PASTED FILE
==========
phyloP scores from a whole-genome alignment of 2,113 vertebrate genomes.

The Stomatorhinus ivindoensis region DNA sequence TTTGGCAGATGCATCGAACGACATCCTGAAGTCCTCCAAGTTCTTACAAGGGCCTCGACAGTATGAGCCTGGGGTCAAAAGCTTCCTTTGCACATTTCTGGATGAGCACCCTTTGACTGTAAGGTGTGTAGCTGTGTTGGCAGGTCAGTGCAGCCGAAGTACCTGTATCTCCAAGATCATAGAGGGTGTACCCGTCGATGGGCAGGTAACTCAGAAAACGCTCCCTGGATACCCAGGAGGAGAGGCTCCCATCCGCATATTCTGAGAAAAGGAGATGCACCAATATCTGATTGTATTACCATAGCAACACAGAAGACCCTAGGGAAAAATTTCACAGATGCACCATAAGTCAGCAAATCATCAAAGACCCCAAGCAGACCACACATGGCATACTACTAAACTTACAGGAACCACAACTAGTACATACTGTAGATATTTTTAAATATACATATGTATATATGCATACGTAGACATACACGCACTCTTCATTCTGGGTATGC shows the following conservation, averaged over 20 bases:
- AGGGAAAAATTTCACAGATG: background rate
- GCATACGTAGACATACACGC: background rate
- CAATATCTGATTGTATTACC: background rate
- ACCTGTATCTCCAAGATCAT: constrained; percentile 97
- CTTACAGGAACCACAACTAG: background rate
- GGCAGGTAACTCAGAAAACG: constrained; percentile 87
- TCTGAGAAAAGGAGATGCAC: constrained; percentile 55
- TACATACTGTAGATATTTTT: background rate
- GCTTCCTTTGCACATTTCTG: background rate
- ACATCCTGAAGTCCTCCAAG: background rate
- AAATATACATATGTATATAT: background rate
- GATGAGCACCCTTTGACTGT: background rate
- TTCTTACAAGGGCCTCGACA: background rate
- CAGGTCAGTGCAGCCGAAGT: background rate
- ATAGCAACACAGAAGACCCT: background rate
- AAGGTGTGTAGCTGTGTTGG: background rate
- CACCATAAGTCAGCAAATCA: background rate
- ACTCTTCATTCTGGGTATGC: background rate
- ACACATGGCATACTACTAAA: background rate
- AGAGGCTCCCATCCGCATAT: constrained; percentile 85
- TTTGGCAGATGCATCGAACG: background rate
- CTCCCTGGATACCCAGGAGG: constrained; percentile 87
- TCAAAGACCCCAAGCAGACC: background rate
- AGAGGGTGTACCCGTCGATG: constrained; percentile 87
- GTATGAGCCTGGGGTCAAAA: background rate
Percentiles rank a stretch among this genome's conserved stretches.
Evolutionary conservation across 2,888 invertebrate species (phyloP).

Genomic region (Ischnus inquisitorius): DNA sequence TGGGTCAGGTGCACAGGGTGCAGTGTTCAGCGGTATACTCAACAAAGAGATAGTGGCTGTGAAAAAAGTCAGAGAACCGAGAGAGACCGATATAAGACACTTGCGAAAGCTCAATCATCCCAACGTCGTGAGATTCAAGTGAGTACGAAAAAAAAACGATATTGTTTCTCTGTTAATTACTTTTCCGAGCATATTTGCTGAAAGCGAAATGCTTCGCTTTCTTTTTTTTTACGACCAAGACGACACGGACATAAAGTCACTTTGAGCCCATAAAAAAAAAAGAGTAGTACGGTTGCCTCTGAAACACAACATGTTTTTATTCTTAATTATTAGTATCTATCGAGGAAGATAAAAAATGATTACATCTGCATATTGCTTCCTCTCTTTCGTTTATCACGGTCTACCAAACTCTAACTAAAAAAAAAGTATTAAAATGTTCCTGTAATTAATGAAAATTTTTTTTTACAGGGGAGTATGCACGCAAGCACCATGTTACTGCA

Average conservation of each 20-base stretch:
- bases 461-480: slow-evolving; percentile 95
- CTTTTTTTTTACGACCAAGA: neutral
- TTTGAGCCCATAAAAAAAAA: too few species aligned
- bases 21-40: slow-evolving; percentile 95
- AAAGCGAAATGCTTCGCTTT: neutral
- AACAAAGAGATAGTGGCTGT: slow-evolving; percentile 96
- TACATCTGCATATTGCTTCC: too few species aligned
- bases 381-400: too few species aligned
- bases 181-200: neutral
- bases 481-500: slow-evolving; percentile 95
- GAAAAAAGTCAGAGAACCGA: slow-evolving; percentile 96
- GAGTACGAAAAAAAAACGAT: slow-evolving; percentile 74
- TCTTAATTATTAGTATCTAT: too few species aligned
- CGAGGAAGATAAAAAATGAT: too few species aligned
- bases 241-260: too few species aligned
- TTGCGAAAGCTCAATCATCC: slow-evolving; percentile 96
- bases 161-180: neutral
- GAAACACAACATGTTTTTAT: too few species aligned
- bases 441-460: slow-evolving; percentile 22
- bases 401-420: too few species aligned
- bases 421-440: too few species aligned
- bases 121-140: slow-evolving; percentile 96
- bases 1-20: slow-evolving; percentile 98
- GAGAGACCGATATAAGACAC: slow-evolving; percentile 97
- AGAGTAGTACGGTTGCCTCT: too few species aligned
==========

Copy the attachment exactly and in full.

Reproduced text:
phyloP scores from a whole-genome alignment of 2,113 vertebrate genomes.

The Stomatorhinus ivindoensis region DNA sequence TTTGGCAGATGCATCGAACGACATCCTGAAGTCCTCCAAGTTCTTACAAGGGCCTCGACAGTATGAGCCTGGGGTCAAAAGCTTCCTTTGCACATTTCTGGATGAGCACCCTTTGACTGTAAGGTGTGTAGCTGTGTTGGCAGGTCAGTGCAGCCGAAGTACCTGTATCTCCAAGATCATAGAGGGTGTACCCGTCGATGGGCAGGTAACTCAGAAAACGCTCCCTGGATACCCAGGAGGAGAGGCTCCCATCCGCATATTCTGAGAAAAGGAGATGCACCAATATCTGATTGTATTACCATAGCAACACAGAAGACCCTAGGGAAAAATTTCACAGATGCACCATAAGTCAGCAAATCATCAAAGACCCCAAGCAGACCACACATGGCATACTACTAAACTTACAGGAACCACAACTAGTACATACTGTAGATATTTTTAAATATACATATGTATATATGCATACGTAGACATACACGCACTCTTCATTCTGGGTATGC shows the following conservation, averaged over 20 bases:
- AGGGAAAAATTTCACAGATG: background rate
- GCATACGTAGACATACACGC: background rate
- CAATATCTGATTGTATTACC: background rate
- ACCTGTATCTCCAAGATCAT: constrained; percentile 97
- CTTACAGGAACCACAACTAG: background rate
- GGCAGGTAACTCAGAAAACG: constrained; percentile 87
- TCTGAGAAAAGGAGATGCAC: constrained; percentile 55
- TACATACTGTAGATATTTTT: background rate
- GCTTCCTTTGCACATTTCTG: background rate
- ACATCCTGAAGTCCTCCAAG: background rate
- AAATATACATATGTATATAT: background rate
- GATGAGCACCCTTTGACTGT: background rate
- TTCTTACAAGGGCCTCGACA: background rate
- CAGGTCAGTGCAGCCGAAGT: background rate
- ATAGCAACACAGAAGACCCT: background rate
- AAGGTGTGTAGCTGTGTTGG: background rate
- CACCATAAGTCAGCAAATCA: background rate
- ACTCTTCATTCTGGGTATGC: background rate
- ACACATGGCATACTACTAAA: background rate
- AGAGGCTCCCATCCGCATAT: constrained; percentile 85
- TTTGGCAGATGCATCGAACG: background rate
- CTCCCTGGATACCCAGGAGG: constrained; percentile 87
- TCAAAGACCCCAAGCAGACC: background rate
- AGAGGGTGTACCCGTCGATG: constrained; percentile 87
- GTATGAGCCTGGGGTCAAAA: background rate
Percentiles rank a stretch among this genome's conserved stretches.
Evolutionary conservation across 2,888 invertebrate species (phyloP).

Genomic region (Ischnus inquisitorius): DNA sequence TGGGTCAGGTGCACAGGGTGCAGTGTTCAGCGGTATACTCAACAAAGAGATAGTGGCTGTGAAAAAAGTCAGAGAACCGAGAGAGACCGATATAAGACACTTGCGAAAGCTCAATCATCCCAACGTCGTGAGATTCAAGTGAGTACGAAAAAAAAACGATATTGTTTCTCTGTTAATTACTTTTCCGAGCATATTTGCTGAAAGCGAAATGCTTCGCTTTCTTTTTTTTTACGACCAAGACGACACGGACATAAAGTCACTTTGAGCCCATAAAAAAAAAAGAGTAGTACGGTTGCCTCTGAAACACAACATGTTTTTATTCTTAATTATTAGTATCTATCGAGGAAGATAAAAAATGATTACATCTGCATATTGCTTCCTCTCTTTCGTTTATCACGGTCTACCAAACTCTAACTAAAAAAAAAGTATTAAAATGTTCCTGTAATTAATGAAAATTTTTTTTTACAGGGGAGTATGCACGCAAGCACCATGTTACTGCA

Average conservation of each 20-base stretch:
- bases 461-480: slow-evolving; percentile 95
- CTTTTTTTTTACGACCAAGA: neutral
- TTTGAGCCCATAAAAAAAAA: too few species aligned
- bases 21-40: slow-evolving; percentile 95
- AAAGCGAAATGCTTCGCTTT: neutral
- AACAAAGAGATAGTGGCTGT: slow-evolving; percentile 96
- TACATCTGCATATTGCTTCC: too few species aligned
- bases 381-400: too few species aligned
- bases 181-200: neutral
- bases 481-500: slow-evolving; percentile 95
- GAAAAAAGTCAGAGAACCGA: slow-evolving; percentile 96
- GAGTACGAAAAAAAAACGAT: slow-evolving; percentile 74
- TCTTAATTATTAGTATCTAT: too few species aligned
- CGAGGAAGATAAAAAATGAT: too few species aligned
- bases 241-260: too few species aligned
- TTGCGAAAGCTCAATCATCC: slow-evolving; percentile 96
- bases 161-180: neutral
- GAAACACAACATGTTTTTAT: too few species aligned
- bases 441-460: slow-evolving; percentile 22
- bases 401-420: too few species aligned
- bases 421-440: too few species aligned
- bases 121-140: slow-evolving; percentile 96
- bases 1-20: slow-evolving; percentile 98
- GAGAGACCGATATAAGACAC: slow-evolving; percentile 97
- AGAGTAGTACGGTTGCCTCT: too few species aligned